Conservative SCOTUS Justices Threaten Our Republic

Dallas Morning News

In the foreseeable future, this nation will be in the grip of six, mostly far-right justices on the Supreme Court of the United States.  They will have the power to determine if “we the people” get to keep the democratic republic that the Founders established in 1787.  And I’m not confident that the answer will be a clear cut yes. 

How did we get to this disturbing point?  First, recall some statistics that I included in an earlier blog:  The four chief justices appointed since President Franklin Roosevelt’s death have all been selected by Republican presidents.  Of the Supreme Court justices confirmed since 1945, 12 were appointed by Democratic presidents; 20 were appointed by Republican presidents. 

Still, in the 1960s and early 1970s – the era of landmark civil rights legislation – conservative Republican politicians claimed that the Supreme Court was involved in “judicial activism” and railed against the “liberal Court.”  Yet, in 1973, when the Court rendered a 7-2 decision in Roe v. Wade that gave women a constitutional right to an abortion, the opinion was written by Justice Harry Blackmun, a Richard Nixon appointee, and joined by Chief Justice Warren Burger, another of Nixon’s Republican appointments.

The Court took a definite turn to the right, however, when President Ronald Reagan appointed William Rehnquist as chief justice and Antonin Scalia as an associate justice in 1986.  It moved further right in 1991 when President George H. W. Bush appointed staunch conservative Clarence Thomas to replace a retiring liberal, Justice Thurgood Marshall, on the Court.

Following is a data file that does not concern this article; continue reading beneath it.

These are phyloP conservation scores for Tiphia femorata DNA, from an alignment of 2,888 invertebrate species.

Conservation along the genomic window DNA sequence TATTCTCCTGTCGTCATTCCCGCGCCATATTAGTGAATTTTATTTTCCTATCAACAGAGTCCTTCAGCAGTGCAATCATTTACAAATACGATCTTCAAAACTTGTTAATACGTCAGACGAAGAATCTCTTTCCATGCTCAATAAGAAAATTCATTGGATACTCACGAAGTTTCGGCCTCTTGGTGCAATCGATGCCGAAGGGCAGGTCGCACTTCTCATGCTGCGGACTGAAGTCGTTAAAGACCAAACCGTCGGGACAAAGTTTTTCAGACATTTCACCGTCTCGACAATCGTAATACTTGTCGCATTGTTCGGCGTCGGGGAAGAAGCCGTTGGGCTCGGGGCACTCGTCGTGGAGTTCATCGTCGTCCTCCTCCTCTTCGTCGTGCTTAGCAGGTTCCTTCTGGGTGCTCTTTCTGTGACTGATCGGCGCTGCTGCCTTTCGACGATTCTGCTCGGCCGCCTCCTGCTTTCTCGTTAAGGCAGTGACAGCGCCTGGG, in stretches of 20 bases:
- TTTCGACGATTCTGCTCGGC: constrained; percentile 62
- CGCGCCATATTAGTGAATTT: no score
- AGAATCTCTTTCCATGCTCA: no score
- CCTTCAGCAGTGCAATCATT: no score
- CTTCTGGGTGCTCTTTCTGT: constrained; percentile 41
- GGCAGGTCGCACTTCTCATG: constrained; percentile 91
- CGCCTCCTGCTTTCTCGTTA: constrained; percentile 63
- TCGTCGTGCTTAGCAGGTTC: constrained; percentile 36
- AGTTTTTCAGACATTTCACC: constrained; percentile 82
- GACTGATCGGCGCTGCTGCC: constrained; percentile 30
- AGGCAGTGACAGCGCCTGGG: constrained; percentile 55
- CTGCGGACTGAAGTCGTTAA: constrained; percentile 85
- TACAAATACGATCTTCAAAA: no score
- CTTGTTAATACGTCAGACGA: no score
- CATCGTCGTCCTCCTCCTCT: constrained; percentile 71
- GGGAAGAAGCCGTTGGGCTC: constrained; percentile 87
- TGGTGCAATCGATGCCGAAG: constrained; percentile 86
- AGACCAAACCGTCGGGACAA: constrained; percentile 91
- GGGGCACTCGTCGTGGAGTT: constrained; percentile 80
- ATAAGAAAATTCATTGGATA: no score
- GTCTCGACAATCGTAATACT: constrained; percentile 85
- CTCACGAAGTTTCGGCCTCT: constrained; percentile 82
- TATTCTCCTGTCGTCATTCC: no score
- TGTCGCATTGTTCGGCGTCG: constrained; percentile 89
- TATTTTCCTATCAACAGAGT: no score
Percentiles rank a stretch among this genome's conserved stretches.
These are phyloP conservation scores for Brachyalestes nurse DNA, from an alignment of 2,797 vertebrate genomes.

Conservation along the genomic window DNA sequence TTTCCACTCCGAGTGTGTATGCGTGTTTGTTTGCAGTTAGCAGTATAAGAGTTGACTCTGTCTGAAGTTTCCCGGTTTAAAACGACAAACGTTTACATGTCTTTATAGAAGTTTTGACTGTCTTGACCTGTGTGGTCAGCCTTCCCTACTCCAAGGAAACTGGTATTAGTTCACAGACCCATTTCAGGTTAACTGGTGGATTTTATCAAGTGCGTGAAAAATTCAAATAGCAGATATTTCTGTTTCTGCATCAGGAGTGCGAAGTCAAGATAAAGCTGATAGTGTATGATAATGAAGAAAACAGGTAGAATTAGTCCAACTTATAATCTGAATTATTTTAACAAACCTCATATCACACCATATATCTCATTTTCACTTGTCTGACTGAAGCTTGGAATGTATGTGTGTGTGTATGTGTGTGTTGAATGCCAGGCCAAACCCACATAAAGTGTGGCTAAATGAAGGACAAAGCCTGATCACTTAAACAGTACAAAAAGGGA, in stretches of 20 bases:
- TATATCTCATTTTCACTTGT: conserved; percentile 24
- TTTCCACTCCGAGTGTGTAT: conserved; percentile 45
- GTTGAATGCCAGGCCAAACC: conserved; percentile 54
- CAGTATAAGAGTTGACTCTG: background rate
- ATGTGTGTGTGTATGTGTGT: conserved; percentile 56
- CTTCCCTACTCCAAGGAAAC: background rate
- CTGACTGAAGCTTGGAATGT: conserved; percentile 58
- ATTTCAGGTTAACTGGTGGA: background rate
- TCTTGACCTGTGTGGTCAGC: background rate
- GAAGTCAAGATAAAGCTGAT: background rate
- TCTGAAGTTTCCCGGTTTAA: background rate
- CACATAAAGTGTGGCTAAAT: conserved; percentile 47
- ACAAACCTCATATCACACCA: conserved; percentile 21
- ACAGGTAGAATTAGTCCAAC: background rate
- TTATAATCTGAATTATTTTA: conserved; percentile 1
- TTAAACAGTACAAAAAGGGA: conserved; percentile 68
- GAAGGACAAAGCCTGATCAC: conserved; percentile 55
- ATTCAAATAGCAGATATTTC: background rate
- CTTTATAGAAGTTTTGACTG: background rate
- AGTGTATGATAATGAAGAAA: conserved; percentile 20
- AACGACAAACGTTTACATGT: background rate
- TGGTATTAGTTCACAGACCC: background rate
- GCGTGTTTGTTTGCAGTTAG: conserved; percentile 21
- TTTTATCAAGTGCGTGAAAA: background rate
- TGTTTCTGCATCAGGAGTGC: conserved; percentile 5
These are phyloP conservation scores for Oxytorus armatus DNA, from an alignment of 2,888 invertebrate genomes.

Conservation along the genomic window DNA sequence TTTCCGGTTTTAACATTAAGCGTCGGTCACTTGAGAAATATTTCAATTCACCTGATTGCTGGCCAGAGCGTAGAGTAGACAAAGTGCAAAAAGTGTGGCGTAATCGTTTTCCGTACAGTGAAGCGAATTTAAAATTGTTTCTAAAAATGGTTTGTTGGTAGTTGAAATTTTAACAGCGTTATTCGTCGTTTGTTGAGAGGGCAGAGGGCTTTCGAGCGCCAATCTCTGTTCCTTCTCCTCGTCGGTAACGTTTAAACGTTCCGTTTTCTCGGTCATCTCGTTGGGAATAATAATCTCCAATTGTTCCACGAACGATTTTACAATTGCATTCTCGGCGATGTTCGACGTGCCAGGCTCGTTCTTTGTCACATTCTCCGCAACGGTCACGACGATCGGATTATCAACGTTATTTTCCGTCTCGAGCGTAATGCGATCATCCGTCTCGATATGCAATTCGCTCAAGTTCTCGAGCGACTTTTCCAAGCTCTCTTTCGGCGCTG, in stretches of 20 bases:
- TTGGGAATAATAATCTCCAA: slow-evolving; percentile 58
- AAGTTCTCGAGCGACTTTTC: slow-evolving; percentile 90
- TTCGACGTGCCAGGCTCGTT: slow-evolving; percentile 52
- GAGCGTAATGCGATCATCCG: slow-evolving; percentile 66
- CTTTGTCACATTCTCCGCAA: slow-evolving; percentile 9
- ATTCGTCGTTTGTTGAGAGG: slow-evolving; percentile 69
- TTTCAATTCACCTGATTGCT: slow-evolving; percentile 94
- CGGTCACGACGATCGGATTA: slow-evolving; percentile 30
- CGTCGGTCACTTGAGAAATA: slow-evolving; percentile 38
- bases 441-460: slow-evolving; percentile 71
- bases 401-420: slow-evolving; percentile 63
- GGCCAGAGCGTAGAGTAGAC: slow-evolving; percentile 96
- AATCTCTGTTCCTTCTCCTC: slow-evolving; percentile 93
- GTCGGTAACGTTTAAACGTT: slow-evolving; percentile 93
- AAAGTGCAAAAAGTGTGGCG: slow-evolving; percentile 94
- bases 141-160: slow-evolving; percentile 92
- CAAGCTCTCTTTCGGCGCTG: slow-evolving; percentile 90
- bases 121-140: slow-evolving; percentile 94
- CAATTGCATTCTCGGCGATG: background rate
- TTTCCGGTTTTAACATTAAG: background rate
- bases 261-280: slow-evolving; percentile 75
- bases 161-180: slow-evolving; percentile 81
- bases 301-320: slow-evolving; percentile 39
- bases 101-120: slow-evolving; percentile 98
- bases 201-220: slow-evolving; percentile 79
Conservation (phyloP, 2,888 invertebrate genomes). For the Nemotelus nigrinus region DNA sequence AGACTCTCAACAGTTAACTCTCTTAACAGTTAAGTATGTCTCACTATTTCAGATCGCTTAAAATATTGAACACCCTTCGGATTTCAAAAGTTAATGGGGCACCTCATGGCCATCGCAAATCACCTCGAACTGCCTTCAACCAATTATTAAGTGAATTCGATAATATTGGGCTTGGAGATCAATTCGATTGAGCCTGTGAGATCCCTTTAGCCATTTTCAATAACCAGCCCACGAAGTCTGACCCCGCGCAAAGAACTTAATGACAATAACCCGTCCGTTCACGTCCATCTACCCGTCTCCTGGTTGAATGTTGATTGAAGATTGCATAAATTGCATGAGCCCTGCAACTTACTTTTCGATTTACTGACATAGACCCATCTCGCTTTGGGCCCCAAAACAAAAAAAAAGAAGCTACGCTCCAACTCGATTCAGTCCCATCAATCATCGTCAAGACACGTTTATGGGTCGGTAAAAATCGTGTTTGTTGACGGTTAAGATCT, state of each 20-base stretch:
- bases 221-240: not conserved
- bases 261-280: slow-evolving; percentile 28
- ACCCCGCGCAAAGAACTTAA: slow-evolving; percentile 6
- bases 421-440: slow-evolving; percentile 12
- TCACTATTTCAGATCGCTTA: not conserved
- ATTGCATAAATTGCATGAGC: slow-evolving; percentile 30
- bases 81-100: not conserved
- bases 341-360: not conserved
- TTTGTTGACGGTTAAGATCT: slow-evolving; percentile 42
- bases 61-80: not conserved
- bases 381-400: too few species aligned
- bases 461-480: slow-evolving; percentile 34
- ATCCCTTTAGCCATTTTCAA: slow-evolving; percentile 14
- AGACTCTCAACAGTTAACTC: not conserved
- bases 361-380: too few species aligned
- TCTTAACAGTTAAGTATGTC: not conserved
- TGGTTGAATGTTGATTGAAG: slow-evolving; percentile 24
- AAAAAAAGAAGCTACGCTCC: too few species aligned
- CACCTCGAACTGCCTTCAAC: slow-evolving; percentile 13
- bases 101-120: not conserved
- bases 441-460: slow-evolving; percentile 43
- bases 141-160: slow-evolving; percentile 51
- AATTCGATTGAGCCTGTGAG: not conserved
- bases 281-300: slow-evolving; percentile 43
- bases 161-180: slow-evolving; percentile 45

Thus began a period when the Court handed down numerous 5-4 decisions, usually five conservatives to four liberals.  Occasionally, Justice Anthony Kennedy – a Reagan appointee and sometimes swing vote – would join the liberals to deny the conservatives their way.  It was this alignment, five conservatives to four liberals with the possibility of a swing vote, that kept some balance in the Court. 

That didn’t stop the conservatives, however, from handing down two democracy-damaging rulings.  First, there was Citizens United v. FEC in 2010 that opened the floodgates of money in politics, followed by Shelby County v. Holder in 2013 that crippled the Voting Rights Act of 1965 and freed racist-inclined Republican-controlled legislatures to significantly restrict minority voting rights.

Unfortunately, Kennedy’s swing vote was eliminated when he resigned in 2018 and then-Senate Majority Leader Mitch McConnell (R-Ky.) finally got Bret Kavanaugh – President Trump’s second appointee – narrowly confirmed to the Court after a contentious hearing. 

At the time, I hoped Chief Justice John Roberts would become a swing vote on some issues and help keep the conservatives somewhat under control, which he did.  When McConnell rushed Amy Coney Barrett through the Senate just days before the 2020 presidential election, however, the power on the Court shifted sharply to the right, with almost no possibility of a swing vote.  In effect, the Chief Justice lost control of “his” Court.